Many a travel blogger have written eulogies for the much maligned travel guide. “The internet is better. It has more stuff. Reviews and details are actually up-to-date on the web. ‘Crowd sourced’ information is far better than anything a lone travel writer can put together. Guidebooks are for dorks.”
It’s all true, too. The internet is wonderful for researching specific things.
But for macro level travel planning, guidebooks are still hard to beat. Twenty minutes spent paging through a copy of DK’s Eyewitness USA guide gives us an amazing overview of the country’s primary and some secondary sights. Assembling the same information on the internet might take several days or more of painful hunting and pecking through narrowly focused travel sites. Who has time?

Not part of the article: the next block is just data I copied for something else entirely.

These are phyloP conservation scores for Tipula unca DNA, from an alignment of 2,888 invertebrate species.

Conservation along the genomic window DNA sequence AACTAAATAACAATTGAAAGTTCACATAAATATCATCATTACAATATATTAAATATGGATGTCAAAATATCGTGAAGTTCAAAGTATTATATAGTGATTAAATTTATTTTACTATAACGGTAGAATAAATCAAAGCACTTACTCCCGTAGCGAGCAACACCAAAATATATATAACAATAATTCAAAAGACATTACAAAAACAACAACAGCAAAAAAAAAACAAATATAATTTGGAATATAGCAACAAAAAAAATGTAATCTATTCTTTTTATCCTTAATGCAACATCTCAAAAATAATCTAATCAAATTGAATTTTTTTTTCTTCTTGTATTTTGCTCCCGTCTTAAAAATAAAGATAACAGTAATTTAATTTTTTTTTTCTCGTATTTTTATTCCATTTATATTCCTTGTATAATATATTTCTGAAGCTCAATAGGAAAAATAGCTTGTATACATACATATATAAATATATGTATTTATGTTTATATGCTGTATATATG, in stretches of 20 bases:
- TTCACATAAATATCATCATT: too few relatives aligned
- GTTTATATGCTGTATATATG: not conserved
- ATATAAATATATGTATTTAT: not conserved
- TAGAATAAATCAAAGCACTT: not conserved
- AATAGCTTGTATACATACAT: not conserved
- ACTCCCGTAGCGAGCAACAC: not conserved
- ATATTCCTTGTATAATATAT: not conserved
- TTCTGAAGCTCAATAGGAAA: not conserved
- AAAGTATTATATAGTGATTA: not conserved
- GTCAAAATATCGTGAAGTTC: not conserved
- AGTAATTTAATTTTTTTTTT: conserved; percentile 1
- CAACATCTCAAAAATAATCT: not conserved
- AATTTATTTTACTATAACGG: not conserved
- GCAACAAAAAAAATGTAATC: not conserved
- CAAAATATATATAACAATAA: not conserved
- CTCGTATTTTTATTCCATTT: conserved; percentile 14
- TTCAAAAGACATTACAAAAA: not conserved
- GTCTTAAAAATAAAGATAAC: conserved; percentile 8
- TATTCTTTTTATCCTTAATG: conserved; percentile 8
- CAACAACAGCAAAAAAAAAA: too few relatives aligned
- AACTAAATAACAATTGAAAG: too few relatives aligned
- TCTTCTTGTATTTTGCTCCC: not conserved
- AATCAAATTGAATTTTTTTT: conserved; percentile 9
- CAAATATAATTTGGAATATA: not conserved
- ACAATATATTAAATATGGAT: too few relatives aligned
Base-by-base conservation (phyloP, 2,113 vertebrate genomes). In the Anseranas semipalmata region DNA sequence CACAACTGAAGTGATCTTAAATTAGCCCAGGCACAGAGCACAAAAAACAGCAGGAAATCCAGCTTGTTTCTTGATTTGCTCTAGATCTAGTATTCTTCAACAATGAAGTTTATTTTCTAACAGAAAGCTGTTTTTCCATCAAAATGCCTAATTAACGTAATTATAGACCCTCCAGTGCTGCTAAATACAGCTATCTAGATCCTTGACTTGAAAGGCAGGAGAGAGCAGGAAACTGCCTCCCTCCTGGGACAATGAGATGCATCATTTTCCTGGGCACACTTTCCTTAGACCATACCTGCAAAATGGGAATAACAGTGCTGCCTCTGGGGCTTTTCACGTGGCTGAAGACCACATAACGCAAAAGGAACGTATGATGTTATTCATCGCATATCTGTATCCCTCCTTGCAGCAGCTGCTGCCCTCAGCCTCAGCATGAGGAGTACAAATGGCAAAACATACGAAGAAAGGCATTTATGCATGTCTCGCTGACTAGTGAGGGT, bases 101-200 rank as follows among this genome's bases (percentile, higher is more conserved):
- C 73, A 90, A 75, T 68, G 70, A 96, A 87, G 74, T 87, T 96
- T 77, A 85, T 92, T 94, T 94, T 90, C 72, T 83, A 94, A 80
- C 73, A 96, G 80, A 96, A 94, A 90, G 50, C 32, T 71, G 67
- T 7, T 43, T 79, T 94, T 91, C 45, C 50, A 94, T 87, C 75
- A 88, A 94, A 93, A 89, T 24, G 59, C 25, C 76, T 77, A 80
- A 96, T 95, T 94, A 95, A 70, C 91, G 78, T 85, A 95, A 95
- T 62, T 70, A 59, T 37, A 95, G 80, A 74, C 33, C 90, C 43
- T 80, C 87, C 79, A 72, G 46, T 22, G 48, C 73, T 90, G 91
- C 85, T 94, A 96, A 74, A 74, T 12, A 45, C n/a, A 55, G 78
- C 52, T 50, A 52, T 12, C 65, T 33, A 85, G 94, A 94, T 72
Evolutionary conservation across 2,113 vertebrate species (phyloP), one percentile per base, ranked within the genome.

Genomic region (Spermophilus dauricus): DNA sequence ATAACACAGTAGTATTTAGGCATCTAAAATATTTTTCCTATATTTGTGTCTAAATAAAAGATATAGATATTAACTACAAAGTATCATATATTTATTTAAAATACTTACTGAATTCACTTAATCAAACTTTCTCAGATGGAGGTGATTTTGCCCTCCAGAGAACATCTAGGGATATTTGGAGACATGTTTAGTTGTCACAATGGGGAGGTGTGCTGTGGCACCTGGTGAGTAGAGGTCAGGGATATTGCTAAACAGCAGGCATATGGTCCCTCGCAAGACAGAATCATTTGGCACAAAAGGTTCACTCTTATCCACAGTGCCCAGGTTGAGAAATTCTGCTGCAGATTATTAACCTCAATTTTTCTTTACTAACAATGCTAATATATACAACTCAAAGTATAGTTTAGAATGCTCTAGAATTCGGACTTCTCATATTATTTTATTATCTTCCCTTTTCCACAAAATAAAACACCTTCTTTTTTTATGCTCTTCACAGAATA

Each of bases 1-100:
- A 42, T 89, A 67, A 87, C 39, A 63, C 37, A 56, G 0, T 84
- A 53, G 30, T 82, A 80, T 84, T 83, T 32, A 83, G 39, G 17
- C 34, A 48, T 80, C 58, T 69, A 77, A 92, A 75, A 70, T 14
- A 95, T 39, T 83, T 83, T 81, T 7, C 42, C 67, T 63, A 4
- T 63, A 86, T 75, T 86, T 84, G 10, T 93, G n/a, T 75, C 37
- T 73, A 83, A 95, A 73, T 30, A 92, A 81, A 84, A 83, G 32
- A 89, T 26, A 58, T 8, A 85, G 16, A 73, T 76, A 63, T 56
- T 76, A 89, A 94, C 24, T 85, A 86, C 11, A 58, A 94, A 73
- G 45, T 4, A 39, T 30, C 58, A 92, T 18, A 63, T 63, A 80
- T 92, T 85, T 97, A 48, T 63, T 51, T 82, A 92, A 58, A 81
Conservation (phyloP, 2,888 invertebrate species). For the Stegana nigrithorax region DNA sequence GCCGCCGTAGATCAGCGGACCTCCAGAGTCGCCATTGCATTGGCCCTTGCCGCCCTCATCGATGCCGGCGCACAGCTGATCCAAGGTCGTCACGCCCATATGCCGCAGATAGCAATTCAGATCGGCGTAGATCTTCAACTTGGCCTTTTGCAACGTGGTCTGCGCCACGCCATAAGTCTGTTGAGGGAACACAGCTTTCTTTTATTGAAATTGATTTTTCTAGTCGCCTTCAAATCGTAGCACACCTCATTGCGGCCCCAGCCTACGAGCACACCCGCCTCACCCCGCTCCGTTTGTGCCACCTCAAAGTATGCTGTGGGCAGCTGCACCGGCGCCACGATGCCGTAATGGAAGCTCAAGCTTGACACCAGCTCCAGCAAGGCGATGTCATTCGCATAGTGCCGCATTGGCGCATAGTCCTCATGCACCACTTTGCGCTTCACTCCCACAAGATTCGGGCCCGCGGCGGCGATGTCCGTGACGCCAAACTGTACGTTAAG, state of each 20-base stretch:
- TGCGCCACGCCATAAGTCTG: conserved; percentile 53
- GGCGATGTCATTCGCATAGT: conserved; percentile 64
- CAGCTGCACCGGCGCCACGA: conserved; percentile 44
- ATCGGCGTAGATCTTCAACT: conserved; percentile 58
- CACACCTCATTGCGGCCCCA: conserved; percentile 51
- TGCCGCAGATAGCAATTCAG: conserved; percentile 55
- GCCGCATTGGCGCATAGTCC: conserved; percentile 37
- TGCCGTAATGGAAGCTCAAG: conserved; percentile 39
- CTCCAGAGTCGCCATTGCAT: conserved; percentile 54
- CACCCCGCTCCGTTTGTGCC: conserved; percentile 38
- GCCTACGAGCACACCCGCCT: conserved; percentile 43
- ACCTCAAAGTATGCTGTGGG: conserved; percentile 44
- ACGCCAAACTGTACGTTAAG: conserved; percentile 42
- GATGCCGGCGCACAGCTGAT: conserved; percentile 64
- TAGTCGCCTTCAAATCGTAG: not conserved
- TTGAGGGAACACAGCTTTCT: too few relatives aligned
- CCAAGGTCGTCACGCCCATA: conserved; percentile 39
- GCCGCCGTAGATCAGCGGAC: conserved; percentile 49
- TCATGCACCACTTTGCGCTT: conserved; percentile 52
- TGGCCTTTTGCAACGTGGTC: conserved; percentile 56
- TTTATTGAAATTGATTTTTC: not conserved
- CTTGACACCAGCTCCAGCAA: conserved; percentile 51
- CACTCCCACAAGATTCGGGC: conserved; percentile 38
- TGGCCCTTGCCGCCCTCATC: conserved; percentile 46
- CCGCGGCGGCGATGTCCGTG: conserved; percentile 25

Guidebooks help us narrow our focus. They show us the main attractions in a region so we can plan a route. From there we use the internet to drill down into specifics.
With that in mind, I stopped by a local bookstore today to see if I could find a regional guide for the western leg of our trip. That’s not exactly what I walked out with.
Instead, I ended up buying a guide to Southeast Asia on impulse. Does this mean we’re heading to Thailand this winter? Not necessarily, but we now have an easy way to start organizing such a trip. That, together with the fantasies such planning usually stimulates, puts Southeast Asia at the top of the list for our next big excursion.